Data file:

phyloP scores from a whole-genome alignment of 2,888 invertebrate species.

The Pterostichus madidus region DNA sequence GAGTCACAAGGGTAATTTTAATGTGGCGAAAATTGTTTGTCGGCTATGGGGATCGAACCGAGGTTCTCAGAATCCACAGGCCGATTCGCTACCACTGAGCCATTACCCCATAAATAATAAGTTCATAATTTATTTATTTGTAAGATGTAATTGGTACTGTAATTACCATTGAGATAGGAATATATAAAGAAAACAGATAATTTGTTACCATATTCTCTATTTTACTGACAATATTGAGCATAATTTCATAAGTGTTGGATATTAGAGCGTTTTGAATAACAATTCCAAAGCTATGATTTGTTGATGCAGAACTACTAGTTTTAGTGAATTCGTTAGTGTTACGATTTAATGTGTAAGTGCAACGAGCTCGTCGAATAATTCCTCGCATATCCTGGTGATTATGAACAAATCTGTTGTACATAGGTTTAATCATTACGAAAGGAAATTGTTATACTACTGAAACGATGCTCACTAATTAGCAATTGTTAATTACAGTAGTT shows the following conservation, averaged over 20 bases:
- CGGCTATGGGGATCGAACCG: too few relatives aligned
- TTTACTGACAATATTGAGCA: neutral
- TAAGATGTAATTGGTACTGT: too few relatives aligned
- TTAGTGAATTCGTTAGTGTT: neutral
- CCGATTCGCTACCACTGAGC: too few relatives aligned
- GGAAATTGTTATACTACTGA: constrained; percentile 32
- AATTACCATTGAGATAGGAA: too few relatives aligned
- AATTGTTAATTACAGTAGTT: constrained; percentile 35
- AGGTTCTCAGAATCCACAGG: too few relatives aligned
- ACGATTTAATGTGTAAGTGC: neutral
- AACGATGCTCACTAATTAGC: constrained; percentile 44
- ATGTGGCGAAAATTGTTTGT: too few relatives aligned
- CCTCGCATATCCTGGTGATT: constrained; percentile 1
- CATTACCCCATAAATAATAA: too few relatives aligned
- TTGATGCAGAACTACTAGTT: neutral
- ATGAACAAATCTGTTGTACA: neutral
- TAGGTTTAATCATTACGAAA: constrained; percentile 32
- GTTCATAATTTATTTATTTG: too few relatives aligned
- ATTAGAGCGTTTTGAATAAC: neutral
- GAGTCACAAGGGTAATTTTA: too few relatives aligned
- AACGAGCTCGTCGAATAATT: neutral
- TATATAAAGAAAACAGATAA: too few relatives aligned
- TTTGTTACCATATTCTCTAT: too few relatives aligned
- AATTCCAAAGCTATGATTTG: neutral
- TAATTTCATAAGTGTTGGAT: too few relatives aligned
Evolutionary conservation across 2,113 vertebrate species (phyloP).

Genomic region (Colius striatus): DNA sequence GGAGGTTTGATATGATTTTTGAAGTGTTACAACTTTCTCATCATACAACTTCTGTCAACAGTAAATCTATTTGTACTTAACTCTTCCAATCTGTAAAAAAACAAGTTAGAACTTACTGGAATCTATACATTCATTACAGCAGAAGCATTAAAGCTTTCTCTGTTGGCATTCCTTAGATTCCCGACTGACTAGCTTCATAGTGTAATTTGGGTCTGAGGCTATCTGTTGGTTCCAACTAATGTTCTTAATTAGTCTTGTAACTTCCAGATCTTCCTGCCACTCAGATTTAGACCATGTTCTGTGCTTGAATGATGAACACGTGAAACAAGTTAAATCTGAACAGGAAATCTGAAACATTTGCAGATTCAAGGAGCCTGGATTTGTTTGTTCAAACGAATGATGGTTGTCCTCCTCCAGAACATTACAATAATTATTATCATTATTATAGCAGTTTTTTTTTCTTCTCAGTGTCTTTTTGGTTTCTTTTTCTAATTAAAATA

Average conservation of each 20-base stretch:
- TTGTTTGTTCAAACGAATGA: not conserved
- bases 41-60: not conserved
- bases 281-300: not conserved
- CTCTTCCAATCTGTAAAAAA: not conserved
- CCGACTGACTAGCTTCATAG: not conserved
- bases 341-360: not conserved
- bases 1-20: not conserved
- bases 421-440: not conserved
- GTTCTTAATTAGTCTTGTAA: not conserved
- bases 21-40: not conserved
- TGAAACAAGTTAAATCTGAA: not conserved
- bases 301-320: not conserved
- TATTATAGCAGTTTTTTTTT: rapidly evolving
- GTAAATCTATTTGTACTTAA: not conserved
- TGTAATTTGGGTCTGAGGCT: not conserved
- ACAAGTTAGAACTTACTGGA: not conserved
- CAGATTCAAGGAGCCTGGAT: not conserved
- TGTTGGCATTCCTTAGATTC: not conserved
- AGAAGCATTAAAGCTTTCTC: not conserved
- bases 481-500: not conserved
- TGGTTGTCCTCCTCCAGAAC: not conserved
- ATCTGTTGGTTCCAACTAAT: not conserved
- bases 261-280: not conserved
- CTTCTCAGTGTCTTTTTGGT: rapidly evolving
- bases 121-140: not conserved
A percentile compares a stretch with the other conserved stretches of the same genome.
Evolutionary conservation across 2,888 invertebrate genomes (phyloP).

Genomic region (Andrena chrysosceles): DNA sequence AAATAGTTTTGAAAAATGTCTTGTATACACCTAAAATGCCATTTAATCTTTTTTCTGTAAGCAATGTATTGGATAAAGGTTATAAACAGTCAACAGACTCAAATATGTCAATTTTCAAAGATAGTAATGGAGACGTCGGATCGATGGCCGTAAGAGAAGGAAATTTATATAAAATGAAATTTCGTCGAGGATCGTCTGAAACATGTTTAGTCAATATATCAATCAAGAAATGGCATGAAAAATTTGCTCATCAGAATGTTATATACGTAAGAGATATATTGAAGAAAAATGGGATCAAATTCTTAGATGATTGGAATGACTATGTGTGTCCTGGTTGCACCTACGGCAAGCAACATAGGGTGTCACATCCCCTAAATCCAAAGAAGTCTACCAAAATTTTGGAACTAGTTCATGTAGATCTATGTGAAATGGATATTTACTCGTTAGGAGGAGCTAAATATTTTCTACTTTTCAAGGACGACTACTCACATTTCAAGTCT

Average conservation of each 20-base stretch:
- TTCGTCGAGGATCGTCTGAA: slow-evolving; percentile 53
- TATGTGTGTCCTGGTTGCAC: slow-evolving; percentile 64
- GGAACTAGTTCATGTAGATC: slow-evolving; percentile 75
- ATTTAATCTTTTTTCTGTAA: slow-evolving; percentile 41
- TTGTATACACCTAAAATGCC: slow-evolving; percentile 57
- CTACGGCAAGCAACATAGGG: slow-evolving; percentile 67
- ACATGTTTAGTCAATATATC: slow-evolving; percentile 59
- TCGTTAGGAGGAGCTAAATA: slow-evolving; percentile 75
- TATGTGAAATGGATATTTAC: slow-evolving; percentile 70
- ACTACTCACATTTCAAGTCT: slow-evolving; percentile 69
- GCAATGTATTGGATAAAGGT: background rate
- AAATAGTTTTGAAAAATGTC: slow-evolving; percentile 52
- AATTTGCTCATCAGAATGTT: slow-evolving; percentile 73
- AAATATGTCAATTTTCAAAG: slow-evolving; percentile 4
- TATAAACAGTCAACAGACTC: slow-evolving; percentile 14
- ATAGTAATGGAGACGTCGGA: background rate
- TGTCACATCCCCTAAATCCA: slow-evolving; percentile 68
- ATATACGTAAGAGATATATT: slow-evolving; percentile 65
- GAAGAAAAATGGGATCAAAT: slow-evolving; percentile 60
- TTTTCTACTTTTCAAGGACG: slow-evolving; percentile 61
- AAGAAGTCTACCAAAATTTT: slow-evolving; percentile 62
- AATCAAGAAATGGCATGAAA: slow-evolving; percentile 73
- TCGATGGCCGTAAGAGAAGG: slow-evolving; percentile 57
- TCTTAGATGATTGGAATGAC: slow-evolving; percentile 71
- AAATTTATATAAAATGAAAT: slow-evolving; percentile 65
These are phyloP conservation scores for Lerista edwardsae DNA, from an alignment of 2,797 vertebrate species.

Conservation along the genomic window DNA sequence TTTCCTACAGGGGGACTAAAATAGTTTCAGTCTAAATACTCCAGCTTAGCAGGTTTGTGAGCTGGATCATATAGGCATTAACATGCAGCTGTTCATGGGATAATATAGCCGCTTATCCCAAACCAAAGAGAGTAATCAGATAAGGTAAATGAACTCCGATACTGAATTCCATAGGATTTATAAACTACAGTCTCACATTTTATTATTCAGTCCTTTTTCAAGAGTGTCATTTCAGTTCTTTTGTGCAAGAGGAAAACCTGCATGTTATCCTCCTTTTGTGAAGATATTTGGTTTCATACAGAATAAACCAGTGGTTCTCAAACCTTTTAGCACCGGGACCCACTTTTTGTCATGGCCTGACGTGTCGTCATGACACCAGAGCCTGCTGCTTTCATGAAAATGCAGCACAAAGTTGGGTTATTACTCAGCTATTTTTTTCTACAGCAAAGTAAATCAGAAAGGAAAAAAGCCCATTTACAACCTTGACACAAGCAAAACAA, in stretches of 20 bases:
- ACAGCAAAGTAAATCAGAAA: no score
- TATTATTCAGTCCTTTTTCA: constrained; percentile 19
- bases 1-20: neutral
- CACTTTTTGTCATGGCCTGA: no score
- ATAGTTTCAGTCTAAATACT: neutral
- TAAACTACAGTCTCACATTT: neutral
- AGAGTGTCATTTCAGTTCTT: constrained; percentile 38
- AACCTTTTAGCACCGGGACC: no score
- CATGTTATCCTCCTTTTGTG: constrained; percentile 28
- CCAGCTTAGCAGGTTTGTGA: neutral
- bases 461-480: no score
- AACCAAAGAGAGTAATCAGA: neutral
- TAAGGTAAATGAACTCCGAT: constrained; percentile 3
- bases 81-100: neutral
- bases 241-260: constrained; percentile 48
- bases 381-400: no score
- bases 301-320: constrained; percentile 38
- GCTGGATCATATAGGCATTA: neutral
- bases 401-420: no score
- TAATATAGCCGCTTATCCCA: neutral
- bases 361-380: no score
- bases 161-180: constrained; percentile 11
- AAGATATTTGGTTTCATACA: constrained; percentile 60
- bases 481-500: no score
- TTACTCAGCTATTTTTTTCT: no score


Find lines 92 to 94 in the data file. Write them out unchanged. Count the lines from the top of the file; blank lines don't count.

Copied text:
- TAAACTACAGTCTCACATTT: neutral
- AGAGTGTCATTTCAGTTCTT: constrained; percentile 38
- AACCTTTTAGCACCGGGACC: no score